Notebook Battery Life
For more information on how we test notebook battery life, click here.
The momentum continues in the 850 EVO's favor. Earlier, we suggested that the 2TB model would serve up more notebook battery life than the 850 Pro, even though the specifications suggest that Samsung's Pro uses less power. I love it when the results turn out this way because they throw everyone off.
When companies measure SSD power they do it looking at all four corners of performance. When the test is over, the meter stops and the results are recorded. SSDs don't actually stop working when the workload ends, though. If we write a 5GB file, the data moves and the system resumes normal operation (to our eyes). The SSD doesn't see it that way. Rather, after the transfer, the controller takes over and moves information around, cleaning flash cells and preparing the emulated SLC for its next task.
In the measurement of of notebook battery life, it isn't just about the amount of power consumed during the initial workload, but also the trailing end power use as well. The faster a drive can finish shuffling data, the less power is used overall.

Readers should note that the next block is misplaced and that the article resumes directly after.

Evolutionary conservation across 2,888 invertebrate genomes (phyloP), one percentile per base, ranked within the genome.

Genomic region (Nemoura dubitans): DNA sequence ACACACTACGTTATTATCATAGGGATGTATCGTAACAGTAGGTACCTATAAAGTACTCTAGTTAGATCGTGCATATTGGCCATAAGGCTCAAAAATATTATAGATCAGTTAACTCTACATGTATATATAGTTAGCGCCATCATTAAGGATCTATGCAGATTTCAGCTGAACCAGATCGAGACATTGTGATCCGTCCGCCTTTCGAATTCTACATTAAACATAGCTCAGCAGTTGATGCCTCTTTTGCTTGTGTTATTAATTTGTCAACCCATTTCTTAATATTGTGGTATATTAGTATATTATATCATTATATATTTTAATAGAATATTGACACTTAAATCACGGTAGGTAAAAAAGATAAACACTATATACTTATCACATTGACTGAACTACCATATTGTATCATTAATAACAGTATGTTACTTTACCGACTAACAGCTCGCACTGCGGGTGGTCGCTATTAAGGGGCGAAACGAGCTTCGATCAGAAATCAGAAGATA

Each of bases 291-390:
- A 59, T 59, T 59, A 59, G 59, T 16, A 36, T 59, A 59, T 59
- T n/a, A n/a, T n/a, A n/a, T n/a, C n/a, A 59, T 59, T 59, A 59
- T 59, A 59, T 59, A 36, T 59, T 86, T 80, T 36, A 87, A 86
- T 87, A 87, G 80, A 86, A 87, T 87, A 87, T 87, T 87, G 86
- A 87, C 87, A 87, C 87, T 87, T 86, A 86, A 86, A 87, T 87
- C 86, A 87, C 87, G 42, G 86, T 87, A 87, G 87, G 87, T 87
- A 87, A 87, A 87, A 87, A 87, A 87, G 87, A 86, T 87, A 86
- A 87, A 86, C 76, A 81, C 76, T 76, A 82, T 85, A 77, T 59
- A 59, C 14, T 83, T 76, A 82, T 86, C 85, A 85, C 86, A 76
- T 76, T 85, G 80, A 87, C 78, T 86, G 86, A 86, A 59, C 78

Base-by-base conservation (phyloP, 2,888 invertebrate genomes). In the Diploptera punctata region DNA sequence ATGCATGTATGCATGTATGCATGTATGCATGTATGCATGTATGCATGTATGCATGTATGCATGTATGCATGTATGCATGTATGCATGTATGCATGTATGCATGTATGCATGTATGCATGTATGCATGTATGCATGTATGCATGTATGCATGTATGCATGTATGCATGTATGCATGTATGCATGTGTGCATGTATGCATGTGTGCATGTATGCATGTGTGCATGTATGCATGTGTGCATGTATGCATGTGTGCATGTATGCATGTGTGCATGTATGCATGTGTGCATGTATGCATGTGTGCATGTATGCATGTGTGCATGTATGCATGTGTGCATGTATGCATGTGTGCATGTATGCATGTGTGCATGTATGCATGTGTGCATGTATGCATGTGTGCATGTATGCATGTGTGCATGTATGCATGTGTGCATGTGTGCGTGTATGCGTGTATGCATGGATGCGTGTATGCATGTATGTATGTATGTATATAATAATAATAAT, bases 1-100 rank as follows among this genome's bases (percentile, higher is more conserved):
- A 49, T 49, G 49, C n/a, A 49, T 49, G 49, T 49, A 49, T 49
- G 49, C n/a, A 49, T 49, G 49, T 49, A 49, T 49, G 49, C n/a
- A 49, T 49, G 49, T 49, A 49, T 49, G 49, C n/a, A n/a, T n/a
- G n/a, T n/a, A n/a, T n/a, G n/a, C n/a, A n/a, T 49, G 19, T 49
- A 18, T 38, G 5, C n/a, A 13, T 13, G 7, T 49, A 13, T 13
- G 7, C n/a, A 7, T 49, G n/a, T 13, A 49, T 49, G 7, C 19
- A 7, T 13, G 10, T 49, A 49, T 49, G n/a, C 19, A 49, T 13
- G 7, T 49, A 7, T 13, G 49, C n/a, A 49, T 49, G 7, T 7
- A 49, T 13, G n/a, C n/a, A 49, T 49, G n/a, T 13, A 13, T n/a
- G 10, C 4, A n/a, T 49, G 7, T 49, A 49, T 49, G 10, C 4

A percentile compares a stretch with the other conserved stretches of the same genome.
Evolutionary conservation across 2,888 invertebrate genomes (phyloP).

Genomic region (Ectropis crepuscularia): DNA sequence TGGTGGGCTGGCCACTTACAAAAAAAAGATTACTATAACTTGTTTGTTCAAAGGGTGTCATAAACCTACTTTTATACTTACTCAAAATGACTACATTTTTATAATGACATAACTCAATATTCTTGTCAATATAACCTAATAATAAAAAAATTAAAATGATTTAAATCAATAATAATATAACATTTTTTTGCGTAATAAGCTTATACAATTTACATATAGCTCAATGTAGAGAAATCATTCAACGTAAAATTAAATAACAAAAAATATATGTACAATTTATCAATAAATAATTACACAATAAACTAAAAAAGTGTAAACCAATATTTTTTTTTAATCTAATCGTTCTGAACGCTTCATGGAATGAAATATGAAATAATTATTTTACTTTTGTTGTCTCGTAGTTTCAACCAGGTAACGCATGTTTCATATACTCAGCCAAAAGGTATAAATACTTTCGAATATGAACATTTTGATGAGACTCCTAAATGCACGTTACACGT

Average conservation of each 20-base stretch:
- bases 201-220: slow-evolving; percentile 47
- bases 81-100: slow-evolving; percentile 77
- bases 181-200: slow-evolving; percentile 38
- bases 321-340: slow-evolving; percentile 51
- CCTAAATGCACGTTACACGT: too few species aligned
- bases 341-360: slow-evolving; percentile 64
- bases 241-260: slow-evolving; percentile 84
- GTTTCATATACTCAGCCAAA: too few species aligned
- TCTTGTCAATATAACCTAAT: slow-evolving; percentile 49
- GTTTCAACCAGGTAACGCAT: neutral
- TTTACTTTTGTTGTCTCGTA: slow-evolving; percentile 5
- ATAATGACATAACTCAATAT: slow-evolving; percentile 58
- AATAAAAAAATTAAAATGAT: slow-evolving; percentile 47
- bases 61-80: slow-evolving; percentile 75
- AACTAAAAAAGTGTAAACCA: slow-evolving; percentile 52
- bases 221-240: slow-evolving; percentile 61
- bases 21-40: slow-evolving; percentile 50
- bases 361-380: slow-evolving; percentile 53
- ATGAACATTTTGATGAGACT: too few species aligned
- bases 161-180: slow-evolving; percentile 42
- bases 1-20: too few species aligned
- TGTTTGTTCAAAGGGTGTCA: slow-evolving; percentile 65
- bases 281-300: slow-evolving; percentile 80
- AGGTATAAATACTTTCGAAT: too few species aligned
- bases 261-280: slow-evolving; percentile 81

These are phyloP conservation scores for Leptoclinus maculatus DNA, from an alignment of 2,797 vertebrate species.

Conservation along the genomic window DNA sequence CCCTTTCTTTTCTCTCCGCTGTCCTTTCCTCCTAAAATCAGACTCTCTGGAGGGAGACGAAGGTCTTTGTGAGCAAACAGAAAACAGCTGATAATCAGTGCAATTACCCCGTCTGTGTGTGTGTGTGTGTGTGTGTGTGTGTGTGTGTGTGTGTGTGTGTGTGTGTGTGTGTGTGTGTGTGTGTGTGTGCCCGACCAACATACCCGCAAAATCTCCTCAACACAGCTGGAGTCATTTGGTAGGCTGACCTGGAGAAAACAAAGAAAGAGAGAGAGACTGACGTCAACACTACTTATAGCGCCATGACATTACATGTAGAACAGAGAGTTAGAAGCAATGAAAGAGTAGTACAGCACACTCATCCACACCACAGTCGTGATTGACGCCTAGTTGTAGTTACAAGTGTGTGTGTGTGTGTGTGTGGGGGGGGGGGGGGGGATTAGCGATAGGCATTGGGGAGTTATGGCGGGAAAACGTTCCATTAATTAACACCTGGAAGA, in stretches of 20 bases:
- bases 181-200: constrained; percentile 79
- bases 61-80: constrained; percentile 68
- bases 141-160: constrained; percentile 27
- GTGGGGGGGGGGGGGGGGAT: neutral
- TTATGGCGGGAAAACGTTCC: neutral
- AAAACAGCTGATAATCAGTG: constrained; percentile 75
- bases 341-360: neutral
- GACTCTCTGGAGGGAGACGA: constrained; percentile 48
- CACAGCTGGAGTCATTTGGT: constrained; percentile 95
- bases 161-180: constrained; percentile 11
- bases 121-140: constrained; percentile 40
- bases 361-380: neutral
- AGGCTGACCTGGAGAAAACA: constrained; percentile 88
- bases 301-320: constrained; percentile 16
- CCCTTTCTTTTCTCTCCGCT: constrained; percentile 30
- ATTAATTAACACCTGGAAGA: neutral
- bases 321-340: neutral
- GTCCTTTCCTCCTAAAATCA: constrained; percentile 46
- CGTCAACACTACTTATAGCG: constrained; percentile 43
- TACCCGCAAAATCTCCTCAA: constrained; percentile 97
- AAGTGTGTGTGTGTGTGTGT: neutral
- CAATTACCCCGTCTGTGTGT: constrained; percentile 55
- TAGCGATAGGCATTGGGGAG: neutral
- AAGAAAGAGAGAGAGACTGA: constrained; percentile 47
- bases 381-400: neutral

The 850 EVO 2TB's SLC is so good that it allows the drive to deliver the best notebook performance in a power-restricted environment we've seen. In this measurement, each point represents a large change in user experience. We normally only see small variations since the CPU, GPU and system buses are running in a low-power mode to conserve energy. Given that the only difference between these configurations is the SSD, Samsung's 850 EVO proves that SLC is more efficient than MLC (and every other competing drive).